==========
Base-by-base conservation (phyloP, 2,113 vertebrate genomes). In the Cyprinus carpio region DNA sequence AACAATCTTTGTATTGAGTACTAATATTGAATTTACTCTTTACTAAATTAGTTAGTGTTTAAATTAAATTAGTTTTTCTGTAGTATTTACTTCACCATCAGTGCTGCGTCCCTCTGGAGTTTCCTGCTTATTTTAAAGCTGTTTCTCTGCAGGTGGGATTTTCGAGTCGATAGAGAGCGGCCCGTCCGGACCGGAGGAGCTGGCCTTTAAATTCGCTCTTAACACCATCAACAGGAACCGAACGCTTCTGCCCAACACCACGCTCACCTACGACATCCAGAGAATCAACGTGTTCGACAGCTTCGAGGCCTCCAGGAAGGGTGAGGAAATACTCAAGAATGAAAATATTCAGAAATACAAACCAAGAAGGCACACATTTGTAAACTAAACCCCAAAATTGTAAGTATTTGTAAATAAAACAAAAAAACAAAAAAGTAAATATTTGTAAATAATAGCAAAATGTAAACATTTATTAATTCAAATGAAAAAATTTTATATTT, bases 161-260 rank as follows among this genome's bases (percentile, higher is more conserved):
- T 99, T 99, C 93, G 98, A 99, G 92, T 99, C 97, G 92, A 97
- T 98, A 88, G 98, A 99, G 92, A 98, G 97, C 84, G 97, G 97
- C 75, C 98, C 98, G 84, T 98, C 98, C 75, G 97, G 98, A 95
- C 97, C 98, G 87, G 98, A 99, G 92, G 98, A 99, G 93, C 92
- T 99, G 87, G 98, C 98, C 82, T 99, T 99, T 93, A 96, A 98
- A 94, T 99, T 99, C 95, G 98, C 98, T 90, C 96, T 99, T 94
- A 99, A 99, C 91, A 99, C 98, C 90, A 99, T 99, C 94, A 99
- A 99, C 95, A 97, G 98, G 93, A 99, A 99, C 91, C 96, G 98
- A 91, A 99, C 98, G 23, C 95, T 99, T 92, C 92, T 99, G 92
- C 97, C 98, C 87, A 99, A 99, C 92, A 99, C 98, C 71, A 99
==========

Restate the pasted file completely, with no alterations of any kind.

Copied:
Base-by-base conservation (phyloP, 2,113 vertebrate genomes). In the Cyprinus carpio region DNA sequence AACAATCTTTGTATTGAGTACTAATATTGAATTTACTCTTTACTAAATTAGTTAGTGTTTAAATTAAATTAGTTTTTCTGTAGTATTTACTTCACCATCAGTGCTGCGTCCCTCTGGAGTTTCCTGCTTATTTTAAAGCTGTTTCTCTGCAGGTGGGATTTTCGAGTCGATAGAGAGCGGCCCGTCCGGACCGGAGGAGCTGGCCTTTAAATTCGCTCTTAACACCATCAACAGGAACCGAACGCTTCTGCCCAACACCACGCTCACCTACGACATCCAGAGAATCAACGTGTTCGACAGCTTCGAGGCCTCCAGGAAGGGTGAGGAAATACTCAAGAATGAAAATATTCAGAAATACAAACCAAGAAGGCACACATTTGTAAACTAAACCCCAAAATTGTAAGTATTTGTAAATAAAACAAAAAAACAAAAAAGTAAATATTTGTAAATAATAGCAAAATGTAAACATTTATTAATTCAAATGAAAAAATTTTATATTT, bases 161-260 rank as follows among this genome's bases (percentile, higher is more conserved):
- T 99, T 99, C 93, G 98, A 99, G 92, T 99, C 97, G 92, A 97
- T 98, A 88, G 98, A 99, G 92, A 98, G 97, C 84, G 97, G 97
- C 75, C 98, C 98, G 84, T 98, C 98, C 75, G 97, G 98, A 95
- C 97, C 98, G 87, G 98, A 99, G 92, G 98, A 99, G 93, C 92
- T 99, G 87, G 98, C 98, C 82, T 99, T 99, T 93, A 96, A 98
- A 94, T 99, T 99, C 95, G 98, C 98, T 90, C 96, T 99, T 94
- A 99, A 99, C 91, A 99, C 98, C 90, A 99, T 99, C 94, A 99
- A 99, C 95, A 97, G 98, G 93, A 99, A 99, C 91, C 96, G 98
- A 91, A 99, C 98, G 23, C 95, T 99, T 92, C 92, T 99, G 92
- C 97, C 98, C 87, A 99, A 99, C 92, A 99, C 98, C 71, A 99